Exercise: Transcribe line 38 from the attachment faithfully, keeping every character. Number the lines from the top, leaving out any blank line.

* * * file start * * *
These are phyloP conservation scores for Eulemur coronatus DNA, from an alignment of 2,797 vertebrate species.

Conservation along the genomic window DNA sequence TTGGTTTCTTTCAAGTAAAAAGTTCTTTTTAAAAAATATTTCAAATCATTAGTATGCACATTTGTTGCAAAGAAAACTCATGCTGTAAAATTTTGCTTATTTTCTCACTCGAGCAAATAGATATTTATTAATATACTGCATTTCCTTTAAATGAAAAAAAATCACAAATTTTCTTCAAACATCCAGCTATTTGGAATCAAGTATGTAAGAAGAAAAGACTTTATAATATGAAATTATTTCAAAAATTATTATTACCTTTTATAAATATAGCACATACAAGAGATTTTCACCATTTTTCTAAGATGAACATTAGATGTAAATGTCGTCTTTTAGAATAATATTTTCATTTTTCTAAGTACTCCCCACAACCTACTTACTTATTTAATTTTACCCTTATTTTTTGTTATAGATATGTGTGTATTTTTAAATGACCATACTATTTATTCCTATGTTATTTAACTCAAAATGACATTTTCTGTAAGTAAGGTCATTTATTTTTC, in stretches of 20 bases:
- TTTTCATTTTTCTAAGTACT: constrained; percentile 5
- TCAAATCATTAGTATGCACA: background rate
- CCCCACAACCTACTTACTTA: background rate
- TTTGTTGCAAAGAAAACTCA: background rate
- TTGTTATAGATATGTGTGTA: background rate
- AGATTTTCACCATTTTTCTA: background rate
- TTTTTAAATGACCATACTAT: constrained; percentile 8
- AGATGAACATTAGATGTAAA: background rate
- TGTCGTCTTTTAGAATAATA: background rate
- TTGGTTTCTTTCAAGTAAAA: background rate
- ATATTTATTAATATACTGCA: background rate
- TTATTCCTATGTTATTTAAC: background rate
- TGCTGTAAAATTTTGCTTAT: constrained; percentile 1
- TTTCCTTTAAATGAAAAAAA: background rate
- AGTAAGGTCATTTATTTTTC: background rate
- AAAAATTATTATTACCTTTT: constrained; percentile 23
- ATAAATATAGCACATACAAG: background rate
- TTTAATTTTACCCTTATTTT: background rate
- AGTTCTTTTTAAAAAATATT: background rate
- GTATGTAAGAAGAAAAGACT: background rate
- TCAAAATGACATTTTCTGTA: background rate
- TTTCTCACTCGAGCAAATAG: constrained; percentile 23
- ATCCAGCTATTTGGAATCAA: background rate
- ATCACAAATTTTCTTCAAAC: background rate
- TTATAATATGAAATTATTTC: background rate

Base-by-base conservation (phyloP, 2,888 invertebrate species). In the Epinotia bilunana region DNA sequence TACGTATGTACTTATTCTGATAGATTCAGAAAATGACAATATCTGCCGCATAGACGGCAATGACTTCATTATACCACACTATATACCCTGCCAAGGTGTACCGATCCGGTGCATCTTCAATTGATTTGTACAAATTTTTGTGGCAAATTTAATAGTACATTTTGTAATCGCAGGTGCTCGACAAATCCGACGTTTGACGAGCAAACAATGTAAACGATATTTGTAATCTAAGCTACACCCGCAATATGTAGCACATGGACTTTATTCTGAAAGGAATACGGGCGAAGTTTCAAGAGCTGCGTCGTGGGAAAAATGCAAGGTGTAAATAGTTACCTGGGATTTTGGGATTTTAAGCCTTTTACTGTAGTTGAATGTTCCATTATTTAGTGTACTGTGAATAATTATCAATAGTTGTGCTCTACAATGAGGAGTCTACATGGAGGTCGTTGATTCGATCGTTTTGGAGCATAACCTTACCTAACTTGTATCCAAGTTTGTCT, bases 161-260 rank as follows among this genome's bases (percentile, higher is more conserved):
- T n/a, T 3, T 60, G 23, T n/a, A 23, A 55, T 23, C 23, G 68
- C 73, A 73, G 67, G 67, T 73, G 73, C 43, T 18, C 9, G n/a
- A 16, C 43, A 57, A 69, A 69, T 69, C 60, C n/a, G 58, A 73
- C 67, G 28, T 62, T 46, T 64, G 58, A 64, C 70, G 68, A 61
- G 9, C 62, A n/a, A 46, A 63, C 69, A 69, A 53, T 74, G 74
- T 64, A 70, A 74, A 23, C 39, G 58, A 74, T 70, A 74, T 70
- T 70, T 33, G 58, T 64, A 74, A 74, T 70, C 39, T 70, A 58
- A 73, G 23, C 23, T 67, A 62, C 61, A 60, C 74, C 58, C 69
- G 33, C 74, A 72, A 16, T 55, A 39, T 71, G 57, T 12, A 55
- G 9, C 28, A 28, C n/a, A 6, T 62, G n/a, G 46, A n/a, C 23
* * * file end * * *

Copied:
- G 9, C 28, A 28, C n/a, A 6, T 62, G n/a, G 46, A n/a, C 23